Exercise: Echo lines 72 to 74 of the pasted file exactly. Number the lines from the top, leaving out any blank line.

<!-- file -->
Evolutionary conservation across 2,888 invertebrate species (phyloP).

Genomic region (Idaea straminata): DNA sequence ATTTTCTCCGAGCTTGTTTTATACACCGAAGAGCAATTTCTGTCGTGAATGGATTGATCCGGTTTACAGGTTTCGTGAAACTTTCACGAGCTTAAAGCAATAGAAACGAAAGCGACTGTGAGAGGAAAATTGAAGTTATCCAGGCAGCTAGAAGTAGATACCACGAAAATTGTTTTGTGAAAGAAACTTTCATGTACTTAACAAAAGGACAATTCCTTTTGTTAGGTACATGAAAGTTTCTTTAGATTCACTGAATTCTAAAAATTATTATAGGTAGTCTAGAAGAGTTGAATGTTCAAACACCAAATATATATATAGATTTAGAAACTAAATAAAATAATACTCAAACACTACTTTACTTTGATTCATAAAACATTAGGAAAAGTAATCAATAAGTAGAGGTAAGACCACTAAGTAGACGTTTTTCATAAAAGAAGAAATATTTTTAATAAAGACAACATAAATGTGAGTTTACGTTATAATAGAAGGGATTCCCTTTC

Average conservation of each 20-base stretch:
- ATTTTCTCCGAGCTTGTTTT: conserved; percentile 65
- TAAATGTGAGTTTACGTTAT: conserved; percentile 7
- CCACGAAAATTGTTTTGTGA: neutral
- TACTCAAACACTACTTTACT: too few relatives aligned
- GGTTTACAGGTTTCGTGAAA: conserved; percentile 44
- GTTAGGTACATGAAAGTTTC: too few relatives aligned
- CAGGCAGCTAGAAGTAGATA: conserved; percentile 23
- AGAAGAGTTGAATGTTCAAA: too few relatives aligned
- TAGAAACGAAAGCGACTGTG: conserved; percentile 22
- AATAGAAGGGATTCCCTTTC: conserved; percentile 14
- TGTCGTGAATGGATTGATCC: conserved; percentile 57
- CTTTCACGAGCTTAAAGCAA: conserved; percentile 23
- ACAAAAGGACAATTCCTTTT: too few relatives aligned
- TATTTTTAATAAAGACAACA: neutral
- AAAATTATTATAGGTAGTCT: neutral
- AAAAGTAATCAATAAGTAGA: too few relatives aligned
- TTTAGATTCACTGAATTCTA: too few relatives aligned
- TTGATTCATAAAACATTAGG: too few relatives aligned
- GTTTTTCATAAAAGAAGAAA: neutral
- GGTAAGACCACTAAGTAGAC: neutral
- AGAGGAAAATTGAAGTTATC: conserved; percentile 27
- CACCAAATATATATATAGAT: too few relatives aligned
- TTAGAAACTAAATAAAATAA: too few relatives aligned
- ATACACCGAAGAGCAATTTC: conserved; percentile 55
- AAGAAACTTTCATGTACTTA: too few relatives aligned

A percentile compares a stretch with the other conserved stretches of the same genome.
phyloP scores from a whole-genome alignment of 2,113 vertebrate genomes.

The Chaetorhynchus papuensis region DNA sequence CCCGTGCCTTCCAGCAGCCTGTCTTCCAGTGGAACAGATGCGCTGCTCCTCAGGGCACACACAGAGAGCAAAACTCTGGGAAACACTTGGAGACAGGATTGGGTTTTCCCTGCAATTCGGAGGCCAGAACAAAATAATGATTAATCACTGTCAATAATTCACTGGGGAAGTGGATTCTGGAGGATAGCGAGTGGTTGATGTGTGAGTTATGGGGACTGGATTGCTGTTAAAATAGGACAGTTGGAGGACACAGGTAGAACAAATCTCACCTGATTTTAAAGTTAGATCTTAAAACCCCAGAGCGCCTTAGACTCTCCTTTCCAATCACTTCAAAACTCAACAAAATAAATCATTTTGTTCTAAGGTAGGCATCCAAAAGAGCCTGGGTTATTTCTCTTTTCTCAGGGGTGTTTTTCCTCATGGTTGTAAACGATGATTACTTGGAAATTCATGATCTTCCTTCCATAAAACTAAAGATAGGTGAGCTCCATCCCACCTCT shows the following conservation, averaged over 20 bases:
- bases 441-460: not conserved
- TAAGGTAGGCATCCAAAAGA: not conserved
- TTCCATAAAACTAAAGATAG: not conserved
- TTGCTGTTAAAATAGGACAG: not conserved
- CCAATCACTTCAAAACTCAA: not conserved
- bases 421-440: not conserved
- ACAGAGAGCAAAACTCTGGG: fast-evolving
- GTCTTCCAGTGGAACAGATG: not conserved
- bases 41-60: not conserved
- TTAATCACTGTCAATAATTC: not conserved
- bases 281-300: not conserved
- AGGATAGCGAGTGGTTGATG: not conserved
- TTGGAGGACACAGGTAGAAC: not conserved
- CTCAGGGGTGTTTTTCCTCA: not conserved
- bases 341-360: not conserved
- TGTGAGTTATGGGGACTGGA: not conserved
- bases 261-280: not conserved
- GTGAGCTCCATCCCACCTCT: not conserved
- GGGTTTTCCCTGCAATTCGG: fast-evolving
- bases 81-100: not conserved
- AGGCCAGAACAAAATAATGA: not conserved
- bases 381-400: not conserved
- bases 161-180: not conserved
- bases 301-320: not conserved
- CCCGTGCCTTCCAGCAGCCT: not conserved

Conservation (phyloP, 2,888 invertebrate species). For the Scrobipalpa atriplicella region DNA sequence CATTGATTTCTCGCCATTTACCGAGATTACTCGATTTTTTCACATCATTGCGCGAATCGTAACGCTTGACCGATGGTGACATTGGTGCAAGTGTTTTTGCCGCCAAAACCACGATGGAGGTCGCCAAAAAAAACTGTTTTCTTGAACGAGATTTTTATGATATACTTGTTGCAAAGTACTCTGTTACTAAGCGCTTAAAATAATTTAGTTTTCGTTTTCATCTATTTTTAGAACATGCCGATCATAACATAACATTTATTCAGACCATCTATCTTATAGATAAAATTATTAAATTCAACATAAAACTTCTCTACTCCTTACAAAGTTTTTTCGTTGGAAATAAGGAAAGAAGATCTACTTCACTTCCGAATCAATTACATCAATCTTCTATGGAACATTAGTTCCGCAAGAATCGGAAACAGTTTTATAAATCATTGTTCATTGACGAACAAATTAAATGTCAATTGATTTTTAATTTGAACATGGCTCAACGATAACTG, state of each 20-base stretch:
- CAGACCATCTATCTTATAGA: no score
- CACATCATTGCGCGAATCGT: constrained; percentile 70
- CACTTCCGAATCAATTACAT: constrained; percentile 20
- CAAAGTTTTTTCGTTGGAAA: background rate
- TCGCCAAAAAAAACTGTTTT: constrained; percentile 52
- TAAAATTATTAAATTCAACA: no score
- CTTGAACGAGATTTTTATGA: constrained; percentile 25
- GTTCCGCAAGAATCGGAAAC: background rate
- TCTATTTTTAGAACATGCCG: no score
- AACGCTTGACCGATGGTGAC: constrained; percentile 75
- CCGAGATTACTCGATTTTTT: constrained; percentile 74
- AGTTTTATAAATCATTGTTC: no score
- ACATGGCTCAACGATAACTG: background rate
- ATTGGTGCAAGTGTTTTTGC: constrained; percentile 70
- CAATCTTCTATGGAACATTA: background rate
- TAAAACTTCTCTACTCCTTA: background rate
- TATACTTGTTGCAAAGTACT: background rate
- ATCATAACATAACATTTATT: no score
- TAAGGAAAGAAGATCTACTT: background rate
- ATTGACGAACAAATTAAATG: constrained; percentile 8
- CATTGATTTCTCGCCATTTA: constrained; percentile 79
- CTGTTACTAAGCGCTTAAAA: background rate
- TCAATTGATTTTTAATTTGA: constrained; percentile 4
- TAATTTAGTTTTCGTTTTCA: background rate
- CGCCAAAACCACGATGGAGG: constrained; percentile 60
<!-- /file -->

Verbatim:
- CAATCTTCTATGGAACATTA: background rate
- TAAAACTTCTCTACTCCTTA: background rate
- TATACTTGTTGCAAAGTACT: background rate